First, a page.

Growing up in town, we had neighbors. My brother and I had kids our age to pal around with, old ladies down the street to mow lawns for (well, he did...I watched). Neighbors were easy to name for us: Lindsay and Corey, Ruth, Jessie, Matt and Angie...you get the point.
However, the term neighbor around here is a relative one. My girls have an idea what having neighbors is like, thanks to our "town friends," but yesterday, as I was getting dinner ready for a neighboring family who just had a baby (neighboring, meaning, three miles up the road and over), my girls were inquisitive.
Not just because I was actually organized and getting dinner, sides and a dessert ready before supper time without weeping over the stove, but because who were these people? Where do they live?
And, the most poignant questions:
We don't have neighbors!
Well, technically they are not side-by-side neighbors, but I am realizing that in the country neighbor is really a word with a fluid definition.
Neighbors are folks who farm next to our fields. Neighbors are houses about a mile away, who wave as they pass our house. Neighbors are people you help when you're shorthanded, or, in one case, have a fire and need extra tractors and hands.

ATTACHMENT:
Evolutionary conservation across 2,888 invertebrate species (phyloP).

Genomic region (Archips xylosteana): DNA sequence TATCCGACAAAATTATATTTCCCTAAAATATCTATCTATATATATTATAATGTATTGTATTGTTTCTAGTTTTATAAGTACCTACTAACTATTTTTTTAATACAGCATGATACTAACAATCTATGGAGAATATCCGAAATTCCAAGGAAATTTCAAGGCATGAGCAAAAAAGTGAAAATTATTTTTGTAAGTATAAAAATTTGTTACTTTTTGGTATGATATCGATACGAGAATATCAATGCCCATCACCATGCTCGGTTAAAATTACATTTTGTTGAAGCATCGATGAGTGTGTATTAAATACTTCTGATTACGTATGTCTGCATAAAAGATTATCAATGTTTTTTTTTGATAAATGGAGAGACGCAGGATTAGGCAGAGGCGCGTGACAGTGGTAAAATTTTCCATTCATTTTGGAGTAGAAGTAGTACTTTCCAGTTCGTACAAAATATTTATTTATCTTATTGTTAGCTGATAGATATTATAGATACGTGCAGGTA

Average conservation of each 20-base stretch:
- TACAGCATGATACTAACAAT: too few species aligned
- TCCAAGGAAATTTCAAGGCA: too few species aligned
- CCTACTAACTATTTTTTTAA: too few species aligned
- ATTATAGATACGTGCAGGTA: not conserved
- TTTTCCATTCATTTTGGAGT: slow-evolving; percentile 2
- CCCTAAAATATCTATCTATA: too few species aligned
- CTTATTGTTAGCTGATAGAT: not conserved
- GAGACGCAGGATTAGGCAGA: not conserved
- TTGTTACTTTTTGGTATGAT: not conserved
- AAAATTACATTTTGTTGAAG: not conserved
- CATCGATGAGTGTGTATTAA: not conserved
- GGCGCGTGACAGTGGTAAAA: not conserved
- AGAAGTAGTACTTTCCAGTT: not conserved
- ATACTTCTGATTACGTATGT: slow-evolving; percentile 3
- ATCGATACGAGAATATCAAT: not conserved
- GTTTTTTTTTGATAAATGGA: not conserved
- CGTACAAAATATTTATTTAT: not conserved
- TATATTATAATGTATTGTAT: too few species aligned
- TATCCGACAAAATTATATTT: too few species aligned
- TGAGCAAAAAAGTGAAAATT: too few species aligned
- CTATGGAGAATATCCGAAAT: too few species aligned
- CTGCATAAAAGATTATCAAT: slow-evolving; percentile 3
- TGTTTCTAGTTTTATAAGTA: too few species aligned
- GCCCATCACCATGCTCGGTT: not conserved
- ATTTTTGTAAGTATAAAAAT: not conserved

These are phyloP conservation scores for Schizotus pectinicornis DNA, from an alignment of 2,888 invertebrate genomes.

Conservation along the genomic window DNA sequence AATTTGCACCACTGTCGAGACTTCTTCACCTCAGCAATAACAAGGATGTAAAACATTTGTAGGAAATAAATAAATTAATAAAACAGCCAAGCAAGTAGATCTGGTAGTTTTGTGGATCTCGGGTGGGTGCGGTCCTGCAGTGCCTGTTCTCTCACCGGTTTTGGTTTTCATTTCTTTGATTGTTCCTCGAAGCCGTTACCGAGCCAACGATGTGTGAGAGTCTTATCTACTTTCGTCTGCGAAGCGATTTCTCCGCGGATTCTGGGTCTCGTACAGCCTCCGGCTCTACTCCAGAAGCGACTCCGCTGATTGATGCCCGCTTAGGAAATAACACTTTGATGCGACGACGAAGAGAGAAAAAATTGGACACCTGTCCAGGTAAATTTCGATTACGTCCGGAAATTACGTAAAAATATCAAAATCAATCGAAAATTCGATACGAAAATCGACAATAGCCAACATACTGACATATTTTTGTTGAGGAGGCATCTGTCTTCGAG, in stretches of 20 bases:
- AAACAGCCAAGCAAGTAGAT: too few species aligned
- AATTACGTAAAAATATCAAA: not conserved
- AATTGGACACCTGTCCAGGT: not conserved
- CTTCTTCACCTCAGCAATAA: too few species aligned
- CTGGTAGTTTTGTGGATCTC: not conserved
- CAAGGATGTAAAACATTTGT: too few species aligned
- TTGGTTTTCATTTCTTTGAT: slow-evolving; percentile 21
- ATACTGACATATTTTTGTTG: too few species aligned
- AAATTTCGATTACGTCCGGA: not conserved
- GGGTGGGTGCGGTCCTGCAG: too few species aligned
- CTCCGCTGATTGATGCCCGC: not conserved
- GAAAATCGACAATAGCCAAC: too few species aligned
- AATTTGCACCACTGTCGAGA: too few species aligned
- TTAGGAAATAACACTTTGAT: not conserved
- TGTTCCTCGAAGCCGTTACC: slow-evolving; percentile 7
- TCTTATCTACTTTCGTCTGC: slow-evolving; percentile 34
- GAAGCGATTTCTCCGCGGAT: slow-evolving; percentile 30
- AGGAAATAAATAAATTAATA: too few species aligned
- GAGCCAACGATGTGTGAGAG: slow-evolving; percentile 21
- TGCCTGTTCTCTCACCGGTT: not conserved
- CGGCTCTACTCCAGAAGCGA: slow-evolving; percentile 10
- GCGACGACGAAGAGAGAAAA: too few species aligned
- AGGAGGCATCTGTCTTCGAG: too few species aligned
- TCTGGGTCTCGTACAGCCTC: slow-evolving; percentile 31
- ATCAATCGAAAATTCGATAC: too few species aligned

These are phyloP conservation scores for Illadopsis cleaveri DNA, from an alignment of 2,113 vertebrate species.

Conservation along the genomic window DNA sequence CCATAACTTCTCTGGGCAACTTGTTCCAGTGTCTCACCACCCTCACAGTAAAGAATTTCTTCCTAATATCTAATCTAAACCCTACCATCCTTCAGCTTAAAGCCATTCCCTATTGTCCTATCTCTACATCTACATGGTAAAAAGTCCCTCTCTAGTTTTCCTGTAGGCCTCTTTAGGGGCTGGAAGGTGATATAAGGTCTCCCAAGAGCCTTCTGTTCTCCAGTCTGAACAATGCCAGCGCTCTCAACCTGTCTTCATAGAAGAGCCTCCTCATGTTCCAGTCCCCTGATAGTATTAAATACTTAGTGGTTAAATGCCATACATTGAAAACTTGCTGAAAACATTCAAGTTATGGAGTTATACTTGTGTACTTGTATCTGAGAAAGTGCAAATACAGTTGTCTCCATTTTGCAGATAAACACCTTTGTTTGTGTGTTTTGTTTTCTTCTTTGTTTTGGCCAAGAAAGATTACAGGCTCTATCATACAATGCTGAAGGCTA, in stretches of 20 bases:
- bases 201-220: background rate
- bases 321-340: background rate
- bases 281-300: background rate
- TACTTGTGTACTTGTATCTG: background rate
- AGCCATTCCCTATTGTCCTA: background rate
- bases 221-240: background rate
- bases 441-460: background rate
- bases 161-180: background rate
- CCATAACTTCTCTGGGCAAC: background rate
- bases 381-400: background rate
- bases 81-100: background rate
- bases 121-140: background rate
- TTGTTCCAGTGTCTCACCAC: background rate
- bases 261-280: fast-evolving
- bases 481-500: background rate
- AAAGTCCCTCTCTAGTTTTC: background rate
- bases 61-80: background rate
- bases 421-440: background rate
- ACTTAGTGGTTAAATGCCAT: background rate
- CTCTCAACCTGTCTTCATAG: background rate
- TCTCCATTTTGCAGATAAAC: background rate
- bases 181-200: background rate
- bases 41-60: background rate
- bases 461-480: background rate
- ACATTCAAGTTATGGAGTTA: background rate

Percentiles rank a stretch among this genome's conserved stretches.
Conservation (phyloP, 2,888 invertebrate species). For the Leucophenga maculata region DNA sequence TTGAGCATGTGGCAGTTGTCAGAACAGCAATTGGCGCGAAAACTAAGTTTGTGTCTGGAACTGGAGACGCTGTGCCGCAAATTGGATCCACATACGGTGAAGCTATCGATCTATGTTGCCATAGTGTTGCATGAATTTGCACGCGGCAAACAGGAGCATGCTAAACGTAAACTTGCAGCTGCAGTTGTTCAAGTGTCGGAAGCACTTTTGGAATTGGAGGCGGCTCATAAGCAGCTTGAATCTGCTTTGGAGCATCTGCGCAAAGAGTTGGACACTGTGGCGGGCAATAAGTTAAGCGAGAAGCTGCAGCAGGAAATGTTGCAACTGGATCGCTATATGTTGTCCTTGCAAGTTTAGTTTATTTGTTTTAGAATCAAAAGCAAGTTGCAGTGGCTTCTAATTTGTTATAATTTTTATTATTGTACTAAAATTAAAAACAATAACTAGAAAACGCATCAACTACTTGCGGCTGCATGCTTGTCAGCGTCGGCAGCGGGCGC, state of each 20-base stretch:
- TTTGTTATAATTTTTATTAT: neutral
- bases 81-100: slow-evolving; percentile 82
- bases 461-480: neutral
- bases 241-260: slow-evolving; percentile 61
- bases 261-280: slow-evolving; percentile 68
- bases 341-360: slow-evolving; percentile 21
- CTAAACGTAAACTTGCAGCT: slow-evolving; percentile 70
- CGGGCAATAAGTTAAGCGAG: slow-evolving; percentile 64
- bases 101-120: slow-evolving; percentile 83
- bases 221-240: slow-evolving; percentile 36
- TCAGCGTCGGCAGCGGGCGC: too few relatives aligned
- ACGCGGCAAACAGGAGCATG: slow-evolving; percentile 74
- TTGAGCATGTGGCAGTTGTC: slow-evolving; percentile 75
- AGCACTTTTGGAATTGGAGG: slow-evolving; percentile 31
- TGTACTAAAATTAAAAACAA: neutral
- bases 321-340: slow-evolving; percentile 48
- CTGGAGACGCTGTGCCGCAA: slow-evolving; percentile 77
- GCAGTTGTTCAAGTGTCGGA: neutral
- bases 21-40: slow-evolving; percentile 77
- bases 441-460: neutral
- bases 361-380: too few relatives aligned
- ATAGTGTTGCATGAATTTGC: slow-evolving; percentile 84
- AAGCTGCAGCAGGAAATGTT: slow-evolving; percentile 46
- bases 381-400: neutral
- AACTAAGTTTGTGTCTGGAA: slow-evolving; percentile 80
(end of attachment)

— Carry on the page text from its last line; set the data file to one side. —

Neighbors are not defined by geographic location and property lines in the country.
They're defined by relationships.
Sure, Craig and Tammy and their kids are not our next door neighbors, but Joe and Craig share the love of livestock and farming, and Tammy and I can commiserate about having little kids, and their kids may ride our kids' bus some day...play on the same sports team, dance at the same recital. It's all relative out here, all relational, not one bit geographical.
I like that idea, but it's something I am still getting used to. There are times I crave my kids to have friends to rides bikes with, and I wonder what it would be like to just waltz over to a neighbor's house after dinner. Sure, country living is quiet, there's a lot of space, but it can be lonely sometimes, and unless you make a concerted effort, neighbors can just be folks who share a zip code, fence line, or maybe a gravel road, but not a relationship.
However, shouldn't being neighborly be less limited to geography, and more concerned with relationships? relationships?
As country folks, we have to make a lot of effort to talk to neighbors, but that makes the conversations, gatherings, etc., more worthwhile, more intentional. That's a good thing, right? It makes these relationships we have with our neighbors are way more important than geography.
So, I will try (note the word, try) to be more neighborly. I will try to get out in my 'hood and get to know the folks. Maybe that will make me more organized with dinner preparations....